Iraqi PM orders anti-IS operations after attacks, abductions

(FILES) This file photo taken on October 05, 2017 shows Iraqi Prime Minister Haider al-Abadi giving a press conference in Paris.

BAGHDAD (Xinhua) — Iraqi Prime Minister Haider al-Abadi Thursday ordered operations to hunt down Islamic State (IS) militants in central Iraq after recent attacks and abductions carried out by the terrorist group.

Abadi, also the commander-in-chief of Iraqi forces, tasked the elite forces of Counter Terrorism Service (CTS) with the operations against the terrorist group, which killed and kidnapped dozens of civilians and security members in the past few weeks.

A statement by his office said Abadi visited the headquarters of the CTS and met with the commanders to discuss the operations.

“Just like we had promised to liberate the land (from IS group) and we met our promise, we promise now our citizens to eliminate these (terrorist) groups and bring them to justice,” the statement quoted Abadi as saying.

“Daesh (IS group) are not in control of any areas, and its members are hiding in mountains, which they used previously, and we have ordered to hunt them down,” Abadi said.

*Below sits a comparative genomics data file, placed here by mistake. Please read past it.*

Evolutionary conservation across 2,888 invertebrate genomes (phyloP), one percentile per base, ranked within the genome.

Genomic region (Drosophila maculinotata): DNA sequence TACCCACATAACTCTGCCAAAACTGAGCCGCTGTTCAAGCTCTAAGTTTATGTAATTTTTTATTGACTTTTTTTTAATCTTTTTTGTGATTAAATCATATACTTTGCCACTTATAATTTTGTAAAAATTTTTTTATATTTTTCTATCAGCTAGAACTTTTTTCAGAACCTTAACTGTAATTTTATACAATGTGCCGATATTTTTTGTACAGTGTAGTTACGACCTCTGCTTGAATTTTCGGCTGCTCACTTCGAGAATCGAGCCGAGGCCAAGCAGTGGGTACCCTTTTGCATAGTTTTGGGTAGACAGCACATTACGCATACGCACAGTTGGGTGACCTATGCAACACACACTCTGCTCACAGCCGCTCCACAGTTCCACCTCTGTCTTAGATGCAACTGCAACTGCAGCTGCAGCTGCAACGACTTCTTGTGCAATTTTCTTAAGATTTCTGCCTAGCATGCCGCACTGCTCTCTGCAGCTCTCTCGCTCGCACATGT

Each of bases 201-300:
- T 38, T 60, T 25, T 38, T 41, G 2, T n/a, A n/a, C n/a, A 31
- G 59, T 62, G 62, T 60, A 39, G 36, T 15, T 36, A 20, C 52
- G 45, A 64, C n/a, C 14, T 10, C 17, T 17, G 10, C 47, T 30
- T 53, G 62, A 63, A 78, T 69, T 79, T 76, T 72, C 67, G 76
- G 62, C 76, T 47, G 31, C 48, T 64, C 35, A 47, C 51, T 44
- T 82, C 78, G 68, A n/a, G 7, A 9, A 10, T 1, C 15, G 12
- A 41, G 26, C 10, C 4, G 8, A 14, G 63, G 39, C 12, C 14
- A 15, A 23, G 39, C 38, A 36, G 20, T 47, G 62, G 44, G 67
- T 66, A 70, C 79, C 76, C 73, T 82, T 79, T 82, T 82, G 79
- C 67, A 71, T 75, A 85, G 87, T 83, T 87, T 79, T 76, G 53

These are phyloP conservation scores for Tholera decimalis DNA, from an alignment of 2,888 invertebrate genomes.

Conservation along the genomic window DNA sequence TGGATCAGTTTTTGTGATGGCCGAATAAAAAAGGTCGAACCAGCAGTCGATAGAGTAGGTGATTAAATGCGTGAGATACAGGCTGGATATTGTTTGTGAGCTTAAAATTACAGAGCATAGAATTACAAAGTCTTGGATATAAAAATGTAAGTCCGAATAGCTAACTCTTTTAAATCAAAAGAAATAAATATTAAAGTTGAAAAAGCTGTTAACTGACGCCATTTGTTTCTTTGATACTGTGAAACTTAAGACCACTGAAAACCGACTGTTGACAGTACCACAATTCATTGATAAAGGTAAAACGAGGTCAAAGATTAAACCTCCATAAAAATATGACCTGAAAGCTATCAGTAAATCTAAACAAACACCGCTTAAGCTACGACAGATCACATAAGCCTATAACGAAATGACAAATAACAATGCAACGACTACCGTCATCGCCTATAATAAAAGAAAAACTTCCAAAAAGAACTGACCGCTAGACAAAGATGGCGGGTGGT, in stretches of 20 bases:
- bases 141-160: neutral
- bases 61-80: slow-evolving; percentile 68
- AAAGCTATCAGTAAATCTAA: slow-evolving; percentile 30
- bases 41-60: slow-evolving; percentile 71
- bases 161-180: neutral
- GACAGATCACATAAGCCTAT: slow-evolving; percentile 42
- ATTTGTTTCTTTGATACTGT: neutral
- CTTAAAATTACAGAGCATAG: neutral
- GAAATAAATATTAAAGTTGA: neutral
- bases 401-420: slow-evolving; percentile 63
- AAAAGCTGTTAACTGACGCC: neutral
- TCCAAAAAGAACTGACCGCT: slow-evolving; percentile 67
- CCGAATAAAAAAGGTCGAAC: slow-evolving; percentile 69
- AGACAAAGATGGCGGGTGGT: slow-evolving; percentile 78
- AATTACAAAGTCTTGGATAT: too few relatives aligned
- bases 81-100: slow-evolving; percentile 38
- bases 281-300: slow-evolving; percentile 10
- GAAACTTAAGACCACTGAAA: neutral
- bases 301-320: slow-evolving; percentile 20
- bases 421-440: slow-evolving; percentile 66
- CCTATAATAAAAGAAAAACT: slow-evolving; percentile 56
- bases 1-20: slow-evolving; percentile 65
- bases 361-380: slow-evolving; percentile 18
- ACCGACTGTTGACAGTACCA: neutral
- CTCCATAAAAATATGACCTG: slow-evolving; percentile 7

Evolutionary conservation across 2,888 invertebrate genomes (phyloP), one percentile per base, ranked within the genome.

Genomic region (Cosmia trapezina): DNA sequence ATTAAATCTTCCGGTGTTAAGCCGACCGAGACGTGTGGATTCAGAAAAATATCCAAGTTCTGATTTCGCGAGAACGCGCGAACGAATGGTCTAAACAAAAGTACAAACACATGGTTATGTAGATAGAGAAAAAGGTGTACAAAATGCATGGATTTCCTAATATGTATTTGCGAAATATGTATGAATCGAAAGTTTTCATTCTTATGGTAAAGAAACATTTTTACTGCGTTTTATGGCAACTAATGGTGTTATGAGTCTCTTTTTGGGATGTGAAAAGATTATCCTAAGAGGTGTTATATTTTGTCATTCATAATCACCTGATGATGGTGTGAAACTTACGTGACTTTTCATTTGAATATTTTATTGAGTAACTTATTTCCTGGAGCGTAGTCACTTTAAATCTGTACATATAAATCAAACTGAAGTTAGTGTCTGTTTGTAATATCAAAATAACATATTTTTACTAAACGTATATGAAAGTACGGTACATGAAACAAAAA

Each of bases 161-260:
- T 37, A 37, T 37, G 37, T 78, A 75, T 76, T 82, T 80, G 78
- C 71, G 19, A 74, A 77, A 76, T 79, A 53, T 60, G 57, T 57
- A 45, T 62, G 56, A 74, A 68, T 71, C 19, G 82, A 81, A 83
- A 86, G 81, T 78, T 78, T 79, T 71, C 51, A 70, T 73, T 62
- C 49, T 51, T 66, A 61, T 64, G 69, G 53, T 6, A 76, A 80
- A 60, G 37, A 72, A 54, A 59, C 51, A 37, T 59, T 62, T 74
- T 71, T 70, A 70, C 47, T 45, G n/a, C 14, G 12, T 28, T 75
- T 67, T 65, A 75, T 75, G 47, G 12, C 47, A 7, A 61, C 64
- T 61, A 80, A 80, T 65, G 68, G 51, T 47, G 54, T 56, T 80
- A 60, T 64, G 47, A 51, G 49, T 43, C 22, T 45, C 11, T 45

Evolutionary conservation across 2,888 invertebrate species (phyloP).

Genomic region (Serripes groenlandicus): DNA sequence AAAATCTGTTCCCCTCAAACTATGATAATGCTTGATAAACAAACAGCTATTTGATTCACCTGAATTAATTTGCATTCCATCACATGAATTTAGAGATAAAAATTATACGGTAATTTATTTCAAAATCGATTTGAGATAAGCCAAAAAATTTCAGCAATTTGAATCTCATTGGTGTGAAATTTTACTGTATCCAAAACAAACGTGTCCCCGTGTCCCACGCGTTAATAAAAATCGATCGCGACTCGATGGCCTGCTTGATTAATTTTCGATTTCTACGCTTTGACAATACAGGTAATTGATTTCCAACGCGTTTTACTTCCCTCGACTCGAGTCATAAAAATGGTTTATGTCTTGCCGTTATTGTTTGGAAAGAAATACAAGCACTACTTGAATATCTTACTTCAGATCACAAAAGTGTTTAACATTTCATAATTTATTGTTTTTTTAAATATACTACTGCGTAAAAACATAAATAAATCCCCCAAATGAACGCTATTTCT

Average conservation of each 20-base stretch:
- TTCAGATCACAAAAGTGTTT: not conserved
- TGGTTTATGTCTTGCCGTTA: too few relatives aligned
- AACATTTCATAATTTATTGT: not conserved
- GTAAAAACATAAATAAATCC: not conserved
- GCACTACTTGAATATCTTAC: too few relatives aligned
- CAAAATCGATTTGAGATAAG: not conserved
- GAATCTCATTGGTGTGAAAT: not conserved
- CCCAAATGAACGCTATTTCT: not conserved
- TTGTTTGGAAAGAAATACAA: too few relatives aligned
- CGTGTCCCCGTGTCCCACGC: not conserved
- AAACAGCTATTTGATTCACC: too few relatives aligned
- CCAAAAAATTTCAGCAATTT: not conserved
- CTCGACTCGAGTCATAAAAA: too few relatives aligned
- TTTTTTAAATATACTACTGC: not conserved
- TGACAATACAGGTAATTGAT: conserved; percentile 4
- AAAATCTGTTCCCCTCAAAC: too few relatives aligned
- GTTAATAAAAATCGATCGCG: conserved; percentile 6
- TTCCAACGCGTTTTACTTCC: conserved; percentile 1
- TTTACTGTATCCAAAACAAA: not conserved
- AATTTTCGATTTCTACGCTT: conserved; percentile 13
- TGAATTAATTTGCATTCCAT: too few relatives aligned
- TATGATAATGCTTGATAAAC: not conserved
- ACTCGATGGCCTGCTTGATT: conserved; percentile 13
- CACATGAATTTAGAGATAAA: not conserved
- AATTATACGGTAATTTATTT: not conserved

Abadi’s comments came a day after the Iraqi forces found eight executed bodies of people kidnapped earlier by the extremist IS group near the village of Sarha at the provincial border between Diyala and Salahudin in central Iraq.

The bodies were six policemen and members of paramilitary Hashd Shaabi forces, who were earlier kidnapped and held hostages by the extremist militants.

The latest deterioration in security put the Iraqi security forces under strong criticism for failing to stop the repeated attacks of IS militants on security forces and civilians, as well as kidnapping dozens of people at fake checkpoints on a main road between Baghdad and Kirkuk.

On Tuesday, Ahmed Abdul Jabbar al-Kraiym, head of Salahudin’s provincial council, warned of increasing attacks by IS militants in central Iraq, holding the government in Baghdad responsible for security deterioration.

Kraiym warned of “catastrophic situation in the province if the government does not deal with the increasing presence of IS militants.”

The security forces “are busy with smuggling fuel and taking bribes from the citizens at checkpoints, while neglecting the security issues,” he charged.

During the past months, hundreds of IS militants fled their former urban strongholds in Mosul, Salahudin Province and Hawija area in the west of Kirkuk, after Iraqi forces took over these regions in major offensives.

On Dec. 9, 2017, Iraqi Prime Minister Haider al-Abadi officially declared full liberation of Iraq from the IS after Iraqi forces recaptured all the areas once seized by the extremist group.

However, small groups of IS militants have since regrouped in rugged areas, carrying out attacks against security forces and civilians from time to time.

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